Ecological Impact: Guinea grass is native to tropical Africa and is now widely naturalized in south Texas and spreading.  It is found at our Quintana sanctuary and we've been trying to root it out.  It has seed stock that lasts 10 years in the ground!  It becomes a monoculture and take over all native understory plants.


Melaleuca quinquenervia

Habitat: Wet or intermittently wet subtropical prairies, coastal dunes, marshes, and riparian zones. It can invade drier areas like upland pines and grasslands once it is established more

Ecological Impact: Change natural wildlife habitats, species composition, fire regimes, and soil hydrology. The oils produced by Melaleuca can also be an irritant to those with sensitive skin, stomachs, and respiratory systems


Melia azedarach

Habitat: Roadsides, disturbed fields, forest edges, and old home sites. Can also invade undisturbed marshes and upland forests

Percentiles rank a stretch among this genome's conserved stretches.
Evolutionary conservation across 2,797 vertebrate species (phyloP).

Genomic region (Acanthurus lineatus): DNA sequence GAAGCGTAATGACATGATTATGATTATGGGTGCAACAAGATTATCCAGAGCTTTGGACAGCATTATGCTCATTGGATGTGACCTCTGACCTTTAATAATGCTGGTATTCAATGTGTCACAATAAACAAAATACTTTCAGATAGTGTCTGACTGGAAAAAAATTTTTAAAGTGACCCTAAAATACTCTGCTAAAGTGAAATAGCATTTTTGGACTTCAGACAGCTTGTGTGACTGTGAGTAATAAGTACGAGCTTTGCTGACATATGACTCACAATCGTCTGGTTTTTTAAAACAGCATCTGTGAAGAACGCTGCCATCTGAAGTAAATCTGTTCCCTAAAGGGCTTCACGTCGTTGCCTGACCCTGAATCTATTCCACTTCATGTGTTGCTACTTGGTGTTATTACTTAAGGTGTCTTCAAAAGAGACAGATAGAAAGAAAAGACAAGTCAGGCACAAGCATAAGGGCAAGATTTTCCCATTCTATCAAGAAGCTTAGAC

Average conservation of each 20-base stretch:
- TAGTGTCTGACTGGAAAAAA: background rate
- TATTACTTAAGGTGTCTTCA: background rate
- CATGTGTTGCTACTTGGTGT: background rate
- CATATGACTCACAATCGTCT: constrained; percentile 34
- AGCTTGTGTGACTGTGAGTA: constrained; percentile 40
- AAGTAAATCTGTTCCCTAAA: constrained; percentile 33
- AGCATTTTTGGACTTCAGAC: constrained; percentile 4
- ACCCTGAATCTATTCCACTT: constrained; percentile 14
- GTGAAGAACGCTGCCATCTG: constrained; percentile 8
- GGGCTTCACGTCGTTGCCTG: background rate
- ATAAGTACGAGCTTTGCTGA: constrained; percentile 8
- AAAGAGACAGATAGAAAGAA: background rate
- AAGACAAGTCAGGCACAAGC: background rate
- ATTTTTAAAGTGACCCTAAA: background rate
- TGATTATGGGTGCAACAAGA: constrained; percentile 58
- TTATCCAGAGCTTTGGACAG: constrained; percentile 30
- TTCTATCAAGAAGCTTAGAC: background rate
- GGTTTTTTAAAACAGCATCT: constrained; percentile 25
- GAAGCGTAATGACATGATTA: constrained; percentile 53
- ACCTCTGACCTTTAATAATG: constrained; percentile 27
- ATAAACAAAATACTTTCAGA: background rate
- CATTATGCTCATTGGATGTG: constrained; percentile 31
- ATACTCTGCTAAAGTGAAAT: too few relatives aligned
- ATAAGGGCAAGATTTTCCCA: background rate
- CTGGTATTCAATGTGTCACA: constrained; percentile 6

Ecological Impact: Chemicals in the fruit can act as pesticides, allowing it to become resistant to insects and protects against certain pathogens. Leaf litter can raise soil pH, affecting soil conditions for native plants and affecting seed germination. The fruit, bark, and leaves produces toxins which may be fatal in severe cases

Eurasian watermilfoil

Myriophyllum spicatum

Habitat: Submersed aquatic environments like lakes, ponds, and slow-moving rivers

Ecological Impact: Shade out native vegetation, promote mosquito breeding habitat while lowering aquatic insect conditions, removing a food source for native fishes

Heavenly bamboo

Nandina domestica